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Ketogenic Diet Leads to Acetone Bad Breath

A high-fat, low-carb ketogenic diet can produce acetone-smelling breath temporarily.
Ketogenic Diet Leads to Acetone Bad Breath

Q. I have been reading about the advantages of a ketogenic diet to lose weight and control blood sugar. I tried this in the past. I lost fat and felt healthy, but I had horrible acetone-smelling breath.

This was even mentioned in my student evaluations, not a good thing for a professor. Is there any way to avoid this?

A. A ketogenic diet gets very little of its energy from carbohydrates and most of it from fat. In this low-carb high-fat plan, protein intake is moderate. Under these conditions, the body burns fat for energy and produces chemicals called ketones as a by-product.

Such a diet helps with body fat loss and improves metabolic markers such as HDL cholesterol and triglycerides. Acetone is one of the ketones your body makes, and it shows up in the breath when following a strict no-sugar no-starch approach.

According to Eric Westman, MD, a proponent of this diet, the acetone breath should eventually fade. Until it does, he suggests drinking plenty of water, brushing teeth (and tongue) regularly and chewing sugarless gum, mint leaves or cinnamon bark.

Would you like to learn more about the ketogenic diet and why it works so well to shed pounds? We recently had the opportunity to talk to Dr. Westman about his research and the low-carb approach to weight loss, blood sugar control and heart health. Show # 958 titled Flipping the Food Pyramid Upside-Down aired a few weeks ago. It will be free for another two weeks as an mp3 download from this link. Don’t miss this chance to get specific details about the pros and cons of the ketogenic diet.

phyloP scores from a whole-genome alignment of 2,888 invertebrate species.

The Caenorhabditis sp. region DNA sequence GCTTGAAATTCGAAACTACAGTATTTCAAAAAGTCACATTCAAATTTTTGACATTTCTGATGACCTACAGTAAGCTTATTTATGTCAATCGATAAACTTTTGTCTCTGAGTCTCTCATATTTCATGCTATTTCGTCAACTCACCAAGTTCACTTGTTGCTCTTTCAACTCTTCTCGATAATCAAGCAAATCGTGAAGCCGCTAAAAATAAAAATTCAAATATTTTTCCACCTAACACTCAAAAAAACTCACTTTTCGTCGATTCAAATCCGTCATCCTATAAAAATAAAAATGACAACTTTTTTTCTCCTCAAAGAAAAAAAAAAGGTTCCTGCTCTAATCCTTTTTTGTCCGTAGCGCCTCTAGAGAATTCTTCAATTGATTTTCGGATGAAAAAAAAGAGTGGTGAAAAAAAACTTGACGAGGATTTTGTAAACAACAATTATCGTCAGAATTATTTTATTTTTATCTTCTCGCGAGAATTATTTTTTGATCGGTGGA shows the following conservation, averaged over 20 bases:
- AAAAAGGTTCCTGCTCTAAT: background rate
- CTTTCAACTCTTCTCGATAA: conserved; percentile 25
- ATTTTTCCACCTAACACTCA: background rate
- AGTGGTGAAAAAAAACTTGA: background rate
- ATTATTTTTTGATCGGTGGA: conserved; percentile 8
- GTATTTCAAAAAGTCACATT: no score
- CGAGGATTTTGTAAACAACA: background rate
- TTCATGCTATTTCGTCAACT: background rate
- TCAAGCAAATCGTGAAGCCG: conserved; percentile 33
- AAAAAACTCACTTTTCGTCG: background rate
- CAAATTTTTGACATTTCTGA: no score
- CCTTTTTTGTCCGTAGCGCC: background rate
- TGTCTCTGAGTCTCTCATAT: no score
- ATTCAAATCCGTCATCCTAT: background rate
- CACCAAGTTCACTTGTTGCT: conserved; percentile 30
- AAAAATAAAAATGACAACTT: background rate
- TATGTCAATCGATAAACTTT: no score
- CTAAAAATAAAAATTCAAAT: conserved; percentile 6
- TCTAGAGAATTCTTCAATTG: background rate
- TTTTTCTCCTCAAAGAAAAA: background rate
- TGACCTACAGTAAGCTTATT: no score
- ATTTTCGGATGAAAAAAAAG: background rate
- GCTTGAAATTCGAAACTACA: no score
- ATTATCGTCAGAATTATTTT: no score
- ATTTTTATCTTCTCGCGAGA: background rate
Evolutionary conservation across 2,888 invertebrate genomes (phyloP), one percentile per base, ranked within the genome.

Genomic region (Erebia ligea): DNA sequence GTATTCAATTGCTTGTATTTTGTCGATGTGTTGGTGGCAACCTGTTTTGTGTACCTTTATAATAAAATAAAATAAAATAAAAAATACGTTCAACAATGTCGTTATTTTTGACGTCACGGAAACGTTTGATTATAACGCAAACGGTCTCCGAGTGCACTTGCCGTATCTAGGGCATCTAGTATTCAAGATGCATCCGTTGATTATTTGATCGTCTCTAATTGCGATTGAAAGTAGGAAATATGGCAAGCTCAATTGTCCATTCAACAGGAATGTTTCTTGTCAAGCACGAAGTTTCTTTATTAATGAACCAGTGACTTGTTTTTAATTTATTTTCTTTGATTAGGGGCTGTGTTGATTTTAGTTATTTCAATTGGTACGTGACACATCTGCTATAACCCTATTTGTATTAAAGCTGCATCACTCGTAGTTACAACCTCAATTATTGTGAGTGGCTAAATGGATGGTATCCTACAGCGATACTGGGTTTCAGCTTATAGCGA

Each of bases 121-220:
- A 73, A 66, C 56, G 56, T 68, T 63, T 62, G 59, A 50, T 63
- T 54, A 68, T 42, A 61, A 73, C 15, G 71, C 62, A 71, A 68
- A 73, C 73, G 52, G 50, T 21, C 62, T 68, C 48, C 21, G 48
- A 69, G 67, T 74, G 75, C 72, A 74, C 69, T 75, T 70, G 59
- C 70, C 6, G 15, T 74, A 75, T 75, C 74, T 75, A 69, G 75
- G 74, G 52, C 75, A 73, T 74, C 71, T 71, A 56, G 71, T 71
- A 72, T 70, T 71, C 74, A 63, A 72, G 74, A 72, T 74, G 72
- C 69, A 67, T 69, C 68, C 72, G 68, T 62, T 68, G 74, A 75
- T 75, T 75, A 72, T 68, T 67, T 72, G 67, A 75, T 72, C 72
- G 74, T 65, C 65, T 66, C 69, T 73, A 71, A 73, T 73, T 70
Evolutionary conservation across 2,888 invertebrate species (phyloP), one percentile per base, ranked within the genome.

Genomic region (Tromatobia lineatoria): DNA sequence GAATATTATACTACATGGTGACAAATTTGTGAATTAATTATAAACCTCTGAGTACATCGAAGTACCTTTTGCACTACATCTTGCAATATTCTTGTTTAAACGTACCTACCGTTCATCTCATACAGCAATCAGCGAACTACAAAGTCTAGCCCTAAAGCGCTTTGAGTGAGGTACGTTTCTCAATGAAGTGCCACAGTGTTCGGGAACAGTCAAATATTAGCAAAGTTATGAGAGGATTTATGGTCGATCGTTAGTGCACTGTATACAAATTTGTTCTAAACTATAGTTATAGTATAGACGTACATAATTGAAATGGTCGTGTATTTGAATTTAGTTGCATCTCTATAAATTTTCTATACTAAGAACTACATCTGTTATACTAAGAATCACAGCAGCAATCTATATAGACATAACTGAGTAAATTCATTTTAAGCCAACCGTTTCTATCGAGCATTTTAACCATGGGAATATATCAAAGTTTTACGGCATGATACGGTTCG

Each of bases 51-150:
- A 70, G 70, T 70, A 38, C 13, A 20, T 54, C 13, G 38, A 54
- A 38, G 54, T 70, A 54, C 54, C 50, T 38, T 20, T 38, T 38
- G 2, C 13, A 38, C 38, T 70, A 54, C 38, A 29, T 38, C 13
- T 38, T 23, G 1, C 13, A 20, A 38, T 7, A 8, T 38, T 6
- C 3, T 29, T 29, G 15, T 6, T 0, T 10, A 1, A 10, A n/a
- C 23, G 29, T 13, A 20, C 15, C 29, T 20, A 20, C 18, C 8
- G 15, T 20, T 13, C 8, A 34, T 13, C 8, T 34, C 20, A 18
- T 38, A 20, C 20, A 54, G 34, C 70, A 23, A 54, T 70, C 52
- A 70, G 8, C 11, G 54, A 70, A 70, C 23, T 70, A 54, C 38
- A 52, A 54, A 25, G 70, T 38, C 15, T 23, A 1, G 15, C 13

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About the Author
Terry Graedon, PhD, is a medical anthropologist and co-host of The People’s Pharmacy radio show, co-author of The People’s Pharmacy syndicated newspaper columns and numerous books, and co-founder of The People’s Pharmacy website. Terry taught in the Duke University School of Nursing and was an adjunct assistant professor in the Department of Anthropology. She is a Fellow of the Society of Applied Anthropology. Terry is one of the country's leading authorities on the science behind folk remedies. .
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